The mounting financial woes have led to VIL cutting back on its capex. Even in the recent round of spectrum auctions in March 2021, VIL bought the least spectrum. It spent Rs 1,993 crore to acquire 11.8 MHz in five circles.  In contrast, Bharti Airtel spent Rs 18,699 crore and Jio Rs 57,123 crore to buy spectrum. VIL’s subscriber base also fell and at the end of the March quarter, it had 267.8 million subscribers compared with 408 million subscribers it had at the time of the merger. 

After the interconnect usage charges were stopped earlier this year, average revenue per user across the industry has declined and analysts have, for long, called for a rise in industry-wide tariffs for improvement in health of telecom companies, especially VIL. Bharti Airtel has recently raised prices for its entry-level prepaid plans and the hope is that the others, including VIL and Jio will follow suit. That should help augment ARPUs a bit, but more price hikes will be needed later, too. 

Analysts at Deutsche Bank recently wrote that the only viable solution was for the government to recapitalise VIL by converting debt to equity and merging it with BSNL. 

Bharti Airtel’s CEO Gopal Vittal, too, has said that a country as large as India needs a three-player market. He also said that there was serious financial stress in the industry and hoped that the government would provide some relief.   

All eyes will now be on the government. Kumar Mangalam Birla’s letter was written back in June. Two months since, the government is yet to respond. A newspaper report earlier this week quoting unnamed officials said the government was preparing a relief package for the telecom sector, but there were no plans to respond to Kumar Mangalam Birla’s offer. On Wednesday, Birla stepped down as non-executive chairman of VIL. Himanshu Kapania, currently a non-executive director and former MD of Idea Cellular, will replace Birla.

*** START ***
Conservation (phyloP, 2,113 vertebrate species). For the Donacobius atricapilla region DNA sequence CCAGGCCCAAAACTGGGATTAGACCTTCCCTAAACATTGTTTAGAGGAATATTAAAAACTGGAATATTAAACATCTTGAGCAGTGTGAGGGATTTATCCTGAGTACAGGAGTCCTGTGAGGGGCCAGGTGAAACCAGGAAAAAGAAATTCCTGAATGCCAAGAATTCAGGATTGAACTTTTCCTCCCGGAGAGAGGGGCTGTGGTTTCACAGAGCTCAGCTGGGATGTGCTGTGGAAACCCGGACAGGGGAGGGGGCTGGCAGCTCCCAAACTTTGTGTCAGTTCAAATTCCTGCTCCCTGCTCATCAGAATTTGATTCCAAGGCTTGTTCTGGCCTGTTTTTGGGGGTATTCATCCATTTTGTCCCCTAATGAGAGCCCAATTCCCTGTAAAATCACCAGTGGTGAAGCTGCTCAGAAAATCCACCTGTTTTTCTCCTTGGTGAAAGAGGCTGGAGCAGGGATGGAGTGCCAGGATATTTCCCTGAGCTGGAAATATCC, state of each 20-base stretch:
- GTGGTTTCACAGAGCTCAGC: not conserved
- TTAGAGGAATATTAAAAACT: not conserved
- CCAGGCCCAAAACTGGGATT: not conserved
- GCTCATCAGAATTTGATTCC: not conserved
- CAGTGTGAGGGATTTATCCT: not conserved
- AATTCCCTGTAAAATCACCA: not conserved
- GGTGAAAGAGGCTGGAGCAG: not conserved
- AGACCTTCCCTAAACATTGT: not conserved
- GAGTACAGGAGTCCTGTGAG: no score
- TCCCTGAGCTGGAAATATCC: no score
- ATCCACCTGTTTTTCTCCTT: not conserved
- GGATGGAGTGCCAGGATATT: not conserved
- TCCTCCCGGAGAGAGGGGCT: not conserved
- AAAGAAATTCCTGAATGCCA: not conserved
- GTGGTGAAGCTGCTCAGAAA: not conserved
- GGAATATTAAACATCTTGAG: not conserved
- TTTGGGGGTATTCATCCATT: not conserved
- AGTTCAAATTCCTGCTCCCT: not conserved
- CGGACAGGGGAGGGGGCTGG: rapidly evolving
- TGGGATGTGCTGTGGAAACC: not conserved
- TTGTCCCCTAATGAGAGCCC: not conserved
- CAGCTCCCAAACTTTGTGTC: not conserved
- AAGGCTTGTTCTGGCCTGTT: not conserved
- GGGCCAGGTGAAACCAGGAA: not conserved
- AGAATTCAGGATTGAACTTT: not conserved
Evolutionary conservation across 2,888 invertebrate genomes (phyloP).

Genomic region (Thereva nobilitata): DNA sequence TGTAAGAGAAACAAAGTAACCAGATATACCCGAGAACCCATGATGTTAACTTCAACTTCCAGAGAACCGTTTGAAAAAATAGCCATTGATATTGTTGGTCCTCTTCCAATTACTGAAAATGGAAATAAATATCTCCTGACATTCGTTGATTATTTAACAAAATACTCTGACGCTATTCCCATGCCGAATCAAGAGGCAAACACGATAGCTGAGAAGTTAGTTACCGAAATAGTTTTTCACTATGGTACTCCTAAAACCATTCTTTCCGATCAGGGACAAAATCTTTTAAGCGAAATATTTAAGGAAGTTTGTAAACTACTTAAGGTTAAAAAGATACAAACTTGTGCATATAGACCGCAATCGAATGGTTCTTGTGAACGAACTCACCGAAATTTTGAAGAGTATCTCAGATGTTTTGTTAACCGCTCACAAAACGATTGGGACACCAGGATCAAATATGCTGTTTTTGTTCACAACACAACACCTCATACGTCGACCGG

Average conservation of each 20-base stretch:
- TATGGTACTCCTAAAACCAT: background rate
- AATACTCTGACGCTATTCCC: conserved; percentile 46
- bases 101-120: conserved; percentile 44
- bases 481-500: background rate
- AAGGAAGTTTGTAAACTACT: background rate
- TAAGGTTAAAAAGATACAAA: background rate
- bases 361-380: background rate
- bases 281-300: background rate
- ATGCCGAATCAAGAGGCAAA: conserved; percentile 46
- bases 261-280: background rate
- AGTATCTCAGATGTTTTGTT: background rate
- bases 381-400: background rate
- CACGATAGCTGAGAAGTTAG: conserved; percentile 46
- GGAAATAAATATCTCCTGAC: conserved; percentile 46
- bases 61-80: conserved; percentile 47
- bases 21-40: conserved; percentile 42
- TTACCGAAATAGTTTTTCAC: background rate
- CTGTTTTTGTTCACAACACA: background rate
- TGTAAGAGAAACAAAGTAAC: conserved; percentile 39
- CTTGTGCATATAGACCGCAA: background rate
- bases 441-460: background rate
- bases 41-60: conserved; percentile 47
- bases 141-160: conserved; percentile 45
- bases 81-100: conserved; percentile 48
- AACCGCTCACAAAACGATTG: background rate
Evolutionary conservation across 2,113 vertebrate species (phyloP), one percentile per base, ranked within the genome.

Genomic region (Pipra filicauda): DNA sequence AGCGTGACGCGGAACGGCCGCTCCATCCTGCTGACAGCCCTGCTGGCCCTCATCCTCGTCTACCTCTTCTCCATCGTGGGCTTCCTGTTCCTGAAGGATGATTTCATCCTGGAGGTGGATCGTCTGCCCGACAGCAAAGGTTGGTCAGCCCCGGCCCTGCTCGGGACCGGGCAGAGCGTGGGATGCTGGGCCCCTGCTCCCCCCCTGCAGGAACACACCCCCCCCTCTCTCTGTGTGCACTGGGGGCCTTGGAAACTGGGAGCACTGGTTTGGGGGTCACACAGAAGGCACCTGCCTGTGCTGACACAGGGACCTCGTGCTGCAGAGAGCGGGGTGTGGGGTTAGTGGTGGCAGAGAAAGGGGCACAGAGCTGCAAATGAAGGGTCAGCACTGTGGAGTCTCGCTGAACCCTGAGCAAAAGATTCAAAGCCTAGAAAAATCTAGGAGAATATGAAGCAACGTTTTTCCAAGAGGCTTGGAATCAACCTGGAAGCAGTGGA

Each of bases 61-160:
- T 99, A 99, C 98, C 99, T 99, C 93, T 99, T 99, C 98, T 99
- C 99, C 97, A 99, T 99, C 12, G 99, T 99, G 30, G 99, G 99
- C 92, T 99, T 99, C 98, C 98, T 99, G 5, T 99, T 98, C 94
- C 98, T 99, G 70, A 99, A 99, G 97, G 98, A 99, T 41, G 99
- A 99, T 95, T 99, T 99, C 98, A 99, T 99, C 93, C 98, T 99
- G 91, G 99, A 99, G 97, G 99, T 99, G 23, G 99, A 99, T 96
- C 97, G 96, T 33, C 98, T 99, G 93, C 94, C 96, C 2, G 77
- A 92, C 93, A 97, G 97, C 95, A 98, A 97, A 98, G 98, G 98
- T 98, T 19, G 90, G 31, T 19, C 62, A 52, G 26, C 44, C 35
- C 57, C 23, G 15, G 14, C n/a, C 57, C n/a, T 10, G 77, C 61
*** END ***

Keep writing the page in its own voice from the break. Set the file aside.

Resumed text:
While Reliance Jio and Bharti Airtel have announced their earnings for the June quarter, VIL is yet to do so. The results should offer more clarity on the state of stress the company is in. The government had already cleared a Rs 70,000 crore revival package for the state-owned BSNL back in 2019. Whether it will come to the aid of the private telecom operator is something to watch out for. 

For VIL, the writing is clear. It needs funds to survive. A failure will have a widespread impact. “The VI story is unfolding with potentially far-reaching consequences for Indian business. The Supreme Court verdict on AGR dues made the situation precarious for the company, which is now heading for default on loans. If this happens, it will impact a few banks, too, since the debt to banks stands above Rs 23,000 crore,” said V. K. Vijayakumar, chief investment strategist at Geojit Financial Services. 

He says Birla’s offer to give up his stake should be welcomed and the government should explore all options given the huge stakes. 

[ad_2] Courtesy –

Get real time updates directly on you device, subscribe now.

Leave A Reply

Your email address will not be published.

This website uses cookies to improve your experience. We'll assume you're ok with this, but you can opt-out if you wish. Accept Read More